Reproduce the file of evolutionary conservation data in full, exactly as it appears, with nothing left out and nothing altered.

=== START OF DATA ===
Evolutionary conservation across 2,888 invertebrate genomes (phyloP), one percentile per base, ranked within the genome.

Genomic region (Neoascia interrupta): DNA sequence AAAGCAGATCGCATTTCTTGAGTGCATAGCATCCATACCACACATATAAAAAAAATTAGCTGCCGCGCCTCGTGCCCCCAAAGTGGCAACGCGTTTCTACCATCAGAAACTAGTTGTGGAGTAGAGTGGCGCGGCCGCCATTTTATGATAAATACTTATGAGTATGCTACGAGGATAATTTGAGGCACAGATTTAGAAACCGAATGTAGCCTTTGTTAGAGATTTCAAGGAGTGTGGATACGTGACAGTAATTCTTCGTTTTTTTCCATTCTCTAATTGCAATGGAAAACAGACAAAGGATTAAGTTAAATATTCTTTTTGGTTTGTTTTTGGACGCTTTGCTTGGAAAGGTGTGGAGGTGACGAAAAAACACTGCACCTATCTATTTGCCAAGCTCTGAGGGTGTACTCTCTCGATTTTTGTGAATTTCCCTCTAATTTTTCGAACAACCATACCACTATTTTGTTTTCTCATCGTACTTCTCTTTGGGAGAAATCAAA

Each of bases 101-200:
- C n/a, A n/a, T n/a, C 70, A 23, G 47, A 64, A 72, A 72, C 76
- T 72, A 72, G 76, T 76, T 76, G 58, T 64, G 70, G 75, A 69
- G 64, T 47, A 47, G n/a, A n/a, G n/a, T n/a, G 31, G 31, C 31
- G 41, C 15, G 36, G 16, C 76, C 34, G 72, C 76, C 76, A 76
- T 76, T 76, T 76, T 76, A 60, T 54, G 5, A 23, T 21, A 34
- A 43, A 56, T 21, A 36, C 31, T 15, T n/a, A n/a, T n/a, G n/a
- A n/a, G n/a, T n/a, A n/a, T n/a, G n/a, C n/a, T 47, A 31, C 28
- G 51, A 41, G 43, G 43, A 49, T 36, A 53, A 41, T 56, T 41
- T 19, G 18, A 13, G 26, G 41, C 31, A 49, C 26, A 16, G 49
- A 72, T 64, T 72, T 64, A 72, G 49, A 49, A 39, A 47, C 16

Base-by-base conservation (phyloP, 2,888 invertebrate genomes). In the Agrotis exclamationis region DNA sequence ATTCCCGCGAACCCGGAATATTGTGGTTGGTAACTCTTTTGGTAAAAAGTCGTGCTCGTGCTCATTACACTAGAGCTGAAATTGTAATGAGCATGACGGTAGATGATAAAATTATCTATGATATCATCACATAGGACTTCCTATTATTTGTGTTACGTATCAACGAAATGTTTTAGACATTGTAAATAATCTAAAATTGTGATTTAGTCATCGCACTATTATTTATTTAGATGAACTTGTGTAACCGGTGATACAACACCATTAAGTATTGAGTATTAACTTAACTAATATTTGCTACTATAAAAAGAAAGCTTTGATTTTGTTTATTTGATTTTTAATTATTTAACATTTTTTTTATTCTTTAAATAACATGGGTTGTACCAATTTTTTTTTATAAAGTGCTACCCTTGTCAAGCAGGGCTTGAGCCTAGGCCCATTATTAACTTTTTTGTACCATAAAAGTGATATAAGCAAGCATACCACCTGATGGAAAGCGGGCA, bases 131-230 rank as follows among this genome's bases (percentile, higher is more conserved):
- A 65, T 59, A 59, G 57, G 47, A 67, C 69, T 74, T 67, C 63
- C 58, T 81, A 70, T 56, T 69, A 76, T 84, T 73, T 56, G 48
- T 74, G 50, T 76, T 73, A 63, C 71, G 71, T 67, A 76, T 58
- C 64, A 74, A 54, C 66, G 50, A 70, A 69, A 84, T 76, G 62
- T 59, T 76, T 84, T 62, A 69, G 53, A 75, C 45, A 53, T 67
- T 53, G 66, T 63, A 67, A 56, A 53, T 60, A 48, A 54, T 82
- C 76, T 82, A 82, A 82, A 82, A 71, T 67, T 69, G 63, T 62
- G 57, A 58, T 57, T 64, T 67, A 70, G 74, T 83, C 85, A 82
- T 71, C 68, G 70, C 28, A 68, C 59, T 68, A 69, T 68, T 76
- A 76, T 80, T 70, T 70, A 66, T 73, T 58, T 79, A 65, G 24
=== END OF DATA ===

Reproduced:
Evolutionary conservation across 2,888 invertebrate genomes (phyloP), one percentile per base, ranked within the genome.

Genomic region (Neoascia interrupta): DNA sequence AAAGCAGATCGCATTTCTTGAGTGCATAGCATCCATACCACACATATAAAAAAAATTAGCTGCCGCGCCTCGTGCCCCCAAAGTGGCAACGCGTTTCTACCATCAGAAACTAGTTGTGGAGTAGAGTGGCGCGGCCGCCATTTTATGATAAATACTTATGAGTATGCTACGAGGATAATTTGAGGCACAGATTTAGAAACCGAATGTAGCCTTTGTTAGAGATTTCAAGGAGTGTGGATACGTGACAGTAATTCTTCGTTTTTTTCCATTCTCTAATTGCAATGGAAAACAGACAAAGGATTAAGTTAAATATTCTTTTTGGTTTGTTTTTGGACGCTTTGCTTGGAAAGGTGTGGAGGTGACGAAAAAACACTGCACCTATCTATTTGCCAAGCTCTGAGGGTGTACTCTCTCGATTTTTGTGAATTTCCCTCTAATTTTTCGAACAACCATACCACTATTTTGTTTTCTCATCGTACTTCTCTTTGGGAGAAATCAAA

Each of bases 101-200:
- C n/a, A n/a, T n/a, C 70, A 23, G 47, A 64, A 72, A 72, C 76
- T 72, A 72, G 76, T 76, T 76, G 58, T 64, G 70, G 75, A 69
- G 64, T 47, A 47, G n/a, A n/a, G n/a, T n/a, G 31, G 31, C 31
- G 41, C 15, G 36, G 16, C 76, C 34, G 72, C 76, C 76, A 76
- T 76, T 76, T 76, T 76, A 60, T 54, G 5, A 23, T 21, A 34
- A 43, A 56, T 21, A 36, C 31, T 15, T n/a, A n/a, T n/a, G n/a
- A n/a, G n/a, T n/a, A n/a, T n/a, G n/a, C n/a, T 47, A 31, C 28
- G 51, A 41, G 43, G 43, A 49, T 36, A 53, A 41, T 56, T 41
- T 19, G 18, A 13, G 26, G 41, C 31, A 49, C 26, A 16, G 49
- A 72, T 64, T 72, T 64, A 72, G 49, A 49, A 39, A 47, C 16

Base-by-base conservation (phyloP, 2,888 invertebrate genomes). In the Agrotis exclamationis region DNA sequence ATTCCCGCGAACCCGGAATATTGTGGTTGGTAACTCTTTTGGTAAAAAGTCGTGCTCGTGCTCATTACACTAGAGCTGAAATTGTAATGAGCATGACGGTAGATGATAAAATTATCTATGATATCATCACATAGGACTTCCTATTATTTGTGTTACGTATCAACGAAATGTTTTAGACATTGTAAATAATCTAAAATTGTGATTTAGTCATCGCACTATTATTTATTTAGATGAACTTGTGTAACCGGTGATACAACACCATTAAGTATTGAGTATTAACTTAACTAATATTTGCTACTATAAAAAGAAAGCTTTGATTTTGTTTATTTGATTTTTAATTATTTAACATTTTTTTTATTCTTTAAATAACATGGGTTGTACCAATTTTTTTTTATAAAGTGCTACCCTTGTCAAGCAGGGCTTGAGCCTAGGCCCATTATTAACTTTTTTGTACCATAAAAGTGATATAAGCAAGCATACCACCTGATGGAAAGCGGGCA, bases 131-230 rank as follows among this genome's bases (percentile, higher is more conserved):
- A 65, T 59, A 59, G 57, G 47, A 67, C 69, T 74, T 67, C 63
- C 58, T 81, A 70, T 56, T 69, A 76, T 84, T 73, T 56, G 48
- T 74, G 50, T 76, T 73, A 63, C 71, G 71, T 67, A 76, T 58
- C 64, A 74, A 54, C 66, G 50, A 70, A 69, A 84, T 76, G 62
- T 59, T 76, T 84, T 62, A 69, G 53, A 75, C 45, A 53, T 67
- T 53, G 66, T 63, A 67, A 56, A 53, T 60, A 48, A 54, T 82
- C 76, T 82, A 82, A 82, A 82, A 71, T 67, T 69, G 63, T 62
- G 57, A 58, T 57, T 64, T 67, A 70, G 74, T 83, C 85, A 82
- T 71, C 68, G 70, C 28, A 68, C 59, T 68, A 69, T 68, T 76
- A 76, T 80, T 70, T 70, A 66, T 73, T 58, T 79, A 65, G 24